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Health Coach's Advice on Diet Supplements

Is there a magic pill?
TYRONE - When a senate committee investigating deceptive weight loss ads, grilled Dr Mehmet Oz about his support for products like green coffee beans, he told the panel he believes in the items.

The TV host also promised to publish a list of specific products he thinks can help you  shed pounds.

Seventy percent of Americans are overweight or obese and last year consumers spent nearly $2.4 billion on weight loss products and services

At Tyrone Fitness and Wellness Center, Registered Nurse and Certified Health Coach Lannette Johnston says much of that is wasted money.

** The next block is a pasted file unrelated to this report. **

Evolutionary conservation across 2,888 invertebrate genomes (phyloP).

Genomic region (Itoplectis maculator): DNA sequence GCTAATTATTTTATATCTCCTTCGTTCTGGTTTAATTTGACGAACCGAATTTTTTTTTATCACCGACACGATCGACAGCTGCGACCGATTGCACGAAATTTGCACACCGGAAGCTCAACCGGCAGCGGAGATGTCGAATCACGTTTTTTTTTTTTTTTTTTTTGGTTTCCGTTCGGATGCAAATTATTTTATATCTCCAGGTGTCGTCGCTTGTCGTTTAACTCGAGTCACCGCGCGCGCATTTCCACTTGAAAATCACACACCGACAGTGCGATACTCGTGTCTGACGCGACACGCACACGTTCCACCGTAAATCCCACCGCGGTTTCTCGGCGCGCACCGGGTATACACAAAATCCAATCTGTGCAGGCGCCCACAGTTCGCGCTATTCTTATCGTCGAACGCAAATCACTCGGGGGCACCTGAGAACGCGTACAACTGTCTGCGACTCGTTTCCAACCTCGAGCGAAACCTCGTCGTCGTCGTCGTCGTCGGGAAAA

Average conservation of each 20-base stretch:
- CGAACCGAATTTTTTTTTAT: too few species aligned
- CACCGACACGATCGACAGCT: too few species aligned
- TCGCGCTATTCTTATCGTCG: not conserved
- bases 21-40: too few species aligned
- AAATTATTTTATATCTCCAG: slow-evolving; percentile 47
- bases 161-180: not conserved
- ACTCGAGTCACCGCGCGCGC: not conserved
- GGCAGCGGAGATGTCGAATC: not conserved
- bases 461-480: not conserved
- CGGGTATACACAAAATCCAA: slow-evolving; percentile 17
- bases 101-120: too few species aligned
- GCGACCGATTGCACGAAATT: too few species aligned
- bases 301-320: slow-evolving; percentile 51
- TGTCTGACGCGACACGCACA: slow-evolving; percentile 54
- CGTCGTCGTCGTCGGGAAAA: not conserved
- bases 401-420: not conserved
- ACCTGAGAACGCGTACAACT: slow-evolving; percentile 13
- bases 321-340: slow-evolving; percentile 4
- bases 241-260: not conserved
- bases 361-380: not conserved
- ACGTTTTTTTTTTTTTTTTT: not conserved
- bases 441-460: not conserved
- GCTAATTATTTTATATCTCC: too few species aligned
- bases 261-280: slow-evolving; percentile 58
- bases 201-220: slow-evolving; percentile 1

She said,"I think it's a way for people to scam you out of your money. I  believe they don't really care about you as a person. What they care about is your checkbook and if you're going to pay big money to try to lose weight, think about the money you could save if you don't buy those products and just make positive lifestyle choices with your diet and your physical activity."

According to Johnston, "there's no magic pill out there. There's no magic supplement out there that can make you lose weight. "

Instead, she recommends  portion control, avoiding high carbohydrate and high fat foods, and eating vegetables, fruits,  fish and lean meats.

Johnston says some supplements or fad diets can be dangerous, even leading to kidney failure or serious heart problems.


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